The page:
Six Nations 2015: Wales v Ireland - what we learned
Any sporting contest is an allegory of life's struggles, at least if you look hard enough. But Wales' 23-16 victory over Ireland in Cardiff on Saturday had such emotional depth and complexity, the lessons were staring you in the face.
Fight and you will be rewarded
The British have a long-standing romantic attachment to rear-guard actions, both military and sporting. Rorke's Drift, Dunkirk - Ian Botham sticking it to the Aussies at Headingley in 1981 - they all served to convince the British that however hopeless a situation might seem, if you roll your sleeves up and jut out your chin you will live to fight another day. And maybe be rewarded with victory.
And so it was that the mightiest roar at the Millennium Stadium on Saturday came after 32 phases of Irish attack, when a shrill blast of Wayne Barnes' whistle signalled the hosts had won a penalty and the siege was up. For now.
It will go down as one of the most stirring passages of play ever witnessed in Cardiff. A few minutes later, the Welsh defenders were back in their trenches. A few minutes later, Scott Williams was romping over for a try at the other end.
Astonishingly, Wales broke the record for tackles made in a Six Nations match, set by Italy against Ireland last season, by 42.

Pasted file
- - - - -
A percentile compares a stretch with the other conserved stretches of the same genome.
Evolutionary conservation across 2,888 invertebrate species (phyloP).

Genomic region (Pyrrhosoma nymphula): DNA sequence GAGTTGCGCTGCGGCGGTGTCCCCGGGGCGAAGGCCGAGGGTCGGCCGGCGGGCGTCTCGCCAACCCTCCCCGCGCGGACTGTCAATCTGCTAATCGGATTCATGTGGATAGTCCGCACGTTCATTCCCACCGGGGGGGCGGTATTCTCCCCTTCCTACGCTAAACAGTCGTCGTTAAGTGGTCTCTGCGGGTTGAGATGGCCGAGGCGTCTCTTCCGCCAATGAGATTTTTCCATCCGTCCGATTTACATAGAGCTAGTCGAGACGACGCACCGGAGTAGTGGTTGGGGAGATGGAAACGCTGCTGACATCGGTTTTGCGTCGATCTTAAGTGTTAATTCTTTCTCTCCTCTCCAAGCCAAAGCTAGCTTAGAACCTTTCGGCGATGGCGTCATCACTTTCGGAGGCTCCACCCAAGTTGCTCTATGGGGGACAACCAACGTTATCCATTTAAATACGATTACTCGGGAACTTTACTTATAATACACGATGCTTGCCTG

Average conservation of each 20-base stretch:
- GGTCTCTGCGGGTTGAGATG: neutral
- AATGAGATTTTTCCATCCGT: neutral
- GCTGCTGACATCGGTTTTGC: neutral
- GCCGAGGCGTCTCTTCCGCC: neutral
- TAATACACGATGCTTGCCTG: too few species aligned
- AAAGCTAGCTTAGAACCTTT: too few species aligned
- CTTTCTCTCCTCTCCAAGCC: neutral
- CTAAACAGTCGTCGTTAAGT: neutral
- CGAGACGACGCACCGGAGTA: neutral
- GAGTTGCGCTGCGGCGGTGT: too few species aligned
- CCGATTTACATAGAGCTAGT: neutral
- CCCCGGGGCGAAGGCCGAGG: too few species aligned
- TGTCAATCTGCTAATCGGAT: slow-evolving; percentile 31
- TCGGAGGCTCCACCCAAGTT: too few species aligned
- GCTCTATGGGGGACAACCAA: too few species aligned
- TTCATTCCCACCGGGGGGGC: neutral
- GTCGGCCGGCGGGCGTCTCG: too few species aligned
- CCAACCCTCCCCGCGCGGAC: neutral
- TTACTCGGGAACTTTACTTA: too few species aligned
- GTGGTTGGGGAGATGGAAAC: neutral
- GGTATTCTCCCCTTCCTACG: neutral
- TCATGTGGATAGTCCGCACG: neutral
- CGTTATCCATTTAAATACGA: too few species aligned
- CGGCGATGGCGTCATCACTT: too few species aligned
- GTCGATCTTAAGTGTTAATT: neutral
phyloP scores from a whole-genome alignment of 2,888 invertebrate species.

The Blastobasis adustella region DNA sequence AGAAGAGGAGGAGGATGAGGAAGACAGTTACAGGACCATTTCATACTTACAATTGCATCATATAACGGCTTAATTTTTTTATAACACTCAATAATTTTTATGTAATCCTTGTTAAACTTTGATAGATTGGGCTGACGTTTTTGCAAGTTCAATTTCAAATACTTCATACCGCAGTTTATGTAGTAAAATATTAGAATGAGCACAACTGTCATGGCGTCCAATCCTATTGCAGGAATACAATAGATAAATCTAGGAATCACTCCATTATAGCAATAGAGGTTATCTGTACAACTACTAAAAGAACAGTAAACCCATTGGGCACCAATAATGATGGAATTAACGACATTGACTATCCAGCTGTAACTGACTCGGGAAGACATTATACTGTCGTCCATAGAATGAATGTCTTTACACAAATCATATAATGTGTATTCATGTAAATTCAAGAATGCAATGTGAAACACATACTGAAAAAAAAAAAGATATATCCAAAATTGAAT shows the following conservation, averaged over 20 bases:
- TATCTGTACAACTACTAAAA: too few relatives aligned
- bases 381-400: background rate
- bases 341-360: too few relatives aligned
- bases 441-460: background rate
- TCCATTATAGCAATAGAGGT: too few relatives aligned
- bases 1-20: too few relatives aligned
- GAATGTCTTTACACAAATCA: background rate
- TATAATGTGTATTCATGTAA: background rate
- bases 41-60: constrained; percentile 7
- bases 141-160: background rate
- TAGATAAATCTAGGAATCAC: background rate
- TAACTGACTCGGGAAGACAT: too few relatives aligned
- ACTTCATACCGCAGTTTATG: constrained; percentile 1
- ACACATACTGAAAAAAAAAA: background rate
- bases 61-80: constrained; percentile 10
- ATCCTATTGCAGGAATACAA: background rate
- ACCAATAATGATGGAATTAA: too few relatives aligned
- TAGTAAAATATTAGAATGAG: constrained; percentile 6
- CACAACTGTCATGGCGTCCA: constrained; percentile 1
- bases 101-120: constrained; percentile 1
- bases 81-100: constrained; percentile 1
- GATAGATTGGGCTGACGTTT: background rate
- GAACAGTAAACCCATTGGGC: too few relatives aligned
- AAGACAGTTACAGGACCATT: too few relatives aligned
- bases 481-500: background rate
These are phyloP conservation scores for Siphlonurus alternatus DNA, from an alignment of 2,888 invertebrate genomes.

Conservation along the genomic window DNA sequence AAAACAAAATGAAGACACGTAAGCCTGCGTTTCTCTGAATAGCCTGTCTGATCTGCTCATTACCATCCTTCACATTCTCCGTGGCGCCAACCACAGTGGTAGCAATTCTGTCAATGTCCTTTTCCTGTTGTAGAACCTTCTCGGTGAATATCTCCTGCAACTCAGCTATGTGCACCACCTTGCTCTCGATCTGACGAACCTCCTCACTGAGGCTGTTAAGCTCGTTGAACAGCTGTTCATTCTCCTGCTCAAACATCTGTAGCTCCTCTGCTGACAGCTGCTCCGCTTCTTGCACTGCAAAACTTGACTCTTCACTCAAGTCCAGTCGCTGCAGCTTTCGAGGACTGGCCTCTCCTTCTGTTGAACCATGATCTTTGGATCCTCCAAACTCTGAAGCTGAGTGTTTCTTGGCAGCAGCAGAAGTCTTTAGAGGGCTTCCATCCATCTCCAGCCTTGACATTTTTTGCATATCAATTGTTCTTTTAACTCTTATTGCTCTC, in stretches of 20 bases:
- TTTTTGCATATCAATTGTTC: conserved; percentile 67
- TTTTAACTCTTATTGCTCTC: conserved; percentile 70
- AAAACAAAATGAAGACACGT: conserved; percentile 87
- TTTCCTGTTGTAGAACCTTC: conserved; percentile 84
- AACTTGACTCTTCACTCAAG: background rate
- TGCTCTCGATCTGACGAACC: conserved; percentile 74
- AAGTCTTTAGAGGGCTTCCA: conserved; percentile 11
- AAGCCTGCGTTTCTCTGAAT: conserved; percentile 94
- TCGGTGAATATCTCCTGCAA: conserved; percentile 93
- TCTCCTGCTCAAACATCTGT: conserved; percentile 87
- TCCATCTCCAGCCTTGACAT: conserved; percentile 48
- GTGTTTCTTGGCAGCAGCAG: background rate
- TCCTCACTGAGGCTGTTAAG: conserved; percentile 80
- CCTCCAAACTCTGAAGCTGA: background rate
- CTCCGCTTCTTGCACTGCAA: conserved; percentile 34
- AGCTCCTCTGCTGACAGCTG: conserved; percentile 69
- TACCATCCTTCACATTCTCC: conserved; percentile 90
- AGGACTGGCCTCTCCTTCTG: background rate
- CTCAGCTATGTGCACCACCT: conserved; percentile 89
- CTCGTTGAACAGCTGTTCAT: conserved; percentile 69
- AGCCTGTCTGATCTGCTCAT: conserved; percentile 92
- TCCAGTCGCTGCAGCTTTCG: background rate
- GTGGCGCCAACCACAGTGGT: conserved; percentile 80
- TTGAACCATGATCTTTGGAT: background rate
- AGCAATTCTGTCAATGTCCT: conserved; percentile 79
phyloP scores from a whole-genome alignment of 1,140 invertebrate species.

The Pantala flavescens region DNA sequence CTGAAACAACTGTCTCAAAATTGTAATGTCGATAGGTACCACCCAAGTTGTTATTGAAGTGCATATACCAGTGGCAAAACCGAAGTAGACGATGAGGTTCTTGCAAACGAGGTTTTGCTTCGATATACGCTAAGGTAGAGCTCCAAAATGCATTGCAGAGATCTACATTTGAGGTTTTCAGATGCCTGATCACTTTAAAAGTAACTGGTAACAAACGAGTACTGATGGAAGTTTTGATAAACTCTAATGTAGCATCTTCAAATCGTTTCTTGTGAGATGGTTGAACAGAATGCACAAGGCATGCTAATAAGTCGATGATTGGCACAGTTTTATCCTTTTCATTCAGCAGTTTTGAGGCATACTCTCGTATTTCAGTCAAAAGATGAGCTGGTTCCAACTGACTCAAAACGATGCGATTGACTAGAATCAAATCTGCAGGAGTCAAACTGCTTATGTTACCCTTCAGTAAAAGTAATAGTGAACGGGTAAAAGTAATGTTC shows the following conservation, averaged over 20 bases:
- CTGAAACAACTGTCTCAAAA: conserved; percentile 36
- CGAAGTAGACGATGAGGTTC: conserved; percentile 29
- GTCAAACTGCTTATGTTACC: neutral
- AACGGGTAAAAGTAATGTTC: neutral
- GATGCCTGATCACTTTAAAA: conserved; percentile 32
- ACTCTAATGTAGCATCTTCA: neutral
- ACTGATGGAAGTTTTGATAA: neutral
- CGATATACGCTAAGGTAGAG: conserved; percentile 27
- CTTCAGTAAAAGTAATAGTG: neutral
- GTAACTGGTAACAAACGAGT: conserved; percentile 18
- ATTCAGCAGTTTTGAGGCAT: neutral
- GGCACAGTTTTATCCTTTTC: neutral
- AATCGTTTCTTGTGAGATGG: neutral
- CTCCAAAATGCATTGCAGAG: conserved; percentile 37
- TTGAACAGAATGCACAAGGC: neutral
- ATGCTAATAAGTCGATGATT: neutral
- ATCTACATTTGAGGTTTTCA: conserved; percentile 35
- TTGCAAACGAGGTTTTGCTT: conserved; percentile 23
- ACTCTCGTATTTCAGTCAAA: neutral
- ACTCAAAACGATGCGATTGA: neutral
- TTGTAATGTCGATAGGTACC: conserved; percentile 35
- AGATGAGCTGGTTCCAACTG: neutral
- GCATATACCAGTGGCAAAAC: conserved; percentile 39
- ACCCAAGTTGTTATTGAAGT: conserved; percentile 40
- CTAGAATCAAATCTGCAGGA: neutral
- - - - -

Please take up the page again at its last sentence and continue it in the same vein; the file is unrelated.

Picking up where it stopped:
They made an astonishing 250 (a revised figure, down from the 289 recorded during the 'in-match' analysis by the official stats supplier) in all, with lock Luke Charteris weighing in with 31 (this is also a revised figure following the pre-match review, the 6ft 10in lock was originally credited with 37).
Fighting comes at a cost
Much has been made of the rigours of modern rugby in recent weeks, with concussion one of the sport's most contentious topics and the question often raised: What, if anything, should be done to make the game less risky?
Alas, you cannot shrink players or make them run slower, so rear-guard actions, such as that mounted by Wales, will cost you more than your average victory.